Free Posters and Five Things You Didn’t Know About Leatherback Seaturtles


Dear Educators,

Watch Leatherbacks Migrate Thousands of Kilometres to their Overwintering Grounds!

Are you following the Great Canadian Turtle Race? We’re tracking leatherback sea turtles as they journey to their wintering waters in the south!

Follow these majestic reptiles on their amazing migration.

Leatherback Seaturtles are fascinating creatures just ask your students, they probably think so too! Did you know that they have been around since the time of the dinosaurs? Or that they can boast the most extensive geographic range of any reptile?
Get your students excited about Leatherbacks. Sharing what we know about wildlife can go a long way for creatures who need our help. Ask your students what they know about Leatherback Seaturtles, and then share these facts:

  1. Leatherbacks can’t swim backwards.
    These reptiles are unable to swim backwards, causing these turtles a lot of grief when they swim into fishing nets and lines in the ocean. Without the ability to back out of them, they can get caught in fishing gear and drown.
  2. Leatherbacks have hundreds of backward facing spines in their mouths.
    Without pearly whites to chomp down on jellyfish, Leatherbacks rely on the two cusps on their upper and lower jaws to grab their prey. To help swallow Jellyfish, their entire esophageal tract is lined with spines that not only prevent their prey from escaping, but also shred jellyfish to pieces as they travel towards the Leatherbacks’ stomachs.
  3. Leatherbacks don’t have hard shells.
    Leatherbacks are the only seaturtles that don’t have hard shells; instead they’re equipped with leathery skinned shells (hence their name!). Their shells made up of a thick layer or oil-saturatated fat, tiny plates, and connective tissue; they can grow over two metres in length.
  4. Leatherbacks have a gland on their foreheads that help them navigate.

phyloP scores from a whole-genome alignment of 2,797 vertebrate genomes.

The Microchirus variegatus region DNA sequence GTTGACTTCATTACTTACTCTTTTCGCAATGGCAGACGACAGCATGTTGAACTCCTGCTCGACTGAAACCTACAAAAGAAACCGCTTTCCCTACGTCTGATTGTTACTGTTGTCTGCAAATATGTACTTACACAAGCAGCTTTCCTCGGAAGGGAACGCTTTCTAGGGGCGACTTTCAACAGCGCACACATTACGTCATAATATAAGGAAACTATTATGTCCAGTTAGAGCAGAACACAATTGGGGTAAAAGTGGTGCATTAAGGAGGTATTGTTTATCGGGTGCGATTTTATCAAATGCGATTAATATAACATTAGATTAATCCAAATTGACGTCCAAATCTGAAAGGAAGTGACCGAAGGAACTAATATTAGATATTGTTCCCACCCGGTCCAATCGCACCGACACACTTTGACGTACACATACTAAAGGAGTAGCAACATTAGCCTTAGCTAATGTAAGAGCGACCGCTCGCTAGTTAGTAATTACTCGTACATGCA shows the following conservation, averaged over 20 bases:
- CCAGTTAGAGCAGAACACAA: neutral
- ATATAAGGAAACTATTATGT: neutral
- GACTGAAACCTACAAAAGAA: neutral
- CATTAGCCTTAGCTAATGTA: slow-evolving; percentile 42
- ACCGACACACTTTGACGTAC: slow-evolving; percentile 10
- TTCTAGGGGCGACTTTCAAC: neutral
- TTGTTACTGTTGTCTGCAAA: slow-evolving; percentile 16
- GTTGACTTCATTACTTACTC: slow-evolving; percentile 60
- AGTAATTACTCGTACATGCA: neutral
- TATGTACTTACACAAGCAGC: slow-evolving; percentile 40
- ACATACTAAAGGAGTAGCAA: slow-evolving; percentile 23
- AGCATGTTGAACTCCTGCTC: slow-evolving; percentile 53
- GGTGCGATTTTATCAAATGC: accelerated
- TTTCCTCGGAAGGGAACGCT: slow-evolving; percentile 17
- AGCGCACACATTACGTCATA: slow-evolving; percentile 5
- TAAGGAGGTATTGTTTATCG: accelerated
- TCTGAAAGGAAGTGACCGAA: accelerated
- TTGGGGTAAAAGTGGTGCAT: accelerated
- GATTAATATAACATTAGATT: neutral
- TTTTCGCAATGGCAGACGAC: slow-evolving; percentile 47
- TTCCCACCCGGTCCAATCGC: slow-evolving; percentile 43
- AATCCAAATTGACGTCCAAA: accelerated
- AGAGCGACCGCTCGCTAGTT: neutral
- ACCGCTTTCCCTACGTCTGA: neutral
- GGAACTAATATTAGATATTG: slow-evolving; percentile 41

Researchers are learning more and more about these remarkable pineal glands, and are finding that Leatherbacks can thank this soft cover for helping them navigate. Acting as a kind of skylight, the pink spot on the top of their forehead allows sunlight to beam directly into the pineal gland, helping them to keep in sync with the seasons, and to know when to migrate north for food and south to mate.  Moreover, this pink spot atop every Leatherback’s head, is unique to each, individual turtle just like a human fingerprint.
  5. Leatherbacks are the largest of all seaturtles.
    When they hatch, Leatherbacks weigh approximately 45 grams and their carapace ranges between 50 and 75 millimetres in length.  Although mature Leatherbacks can weigh more than 900 kilograms and have carapace lengths longer than two metres, the average weight of Leatherbacks documented in Atlantic Canadian waters is 392 kilograms, and the average carapace length is 148 centimetres.

If your group enjoys these Leatherback facts, be sure to follow the Great Canadian Turtle Race. Check in at TurtleRace.ca for weekly updates that include colorful maps and charts so you can your students can easily monitor the migrating leatherbacks’ progress. Order a free turtle posterfor your group and find more information and resources for educators on Leatherback Seaturtles.

We want to thank you and your classroom for caring about Leatherback Seaturtles and following the race.

Sincerely,
The CWF Education Team

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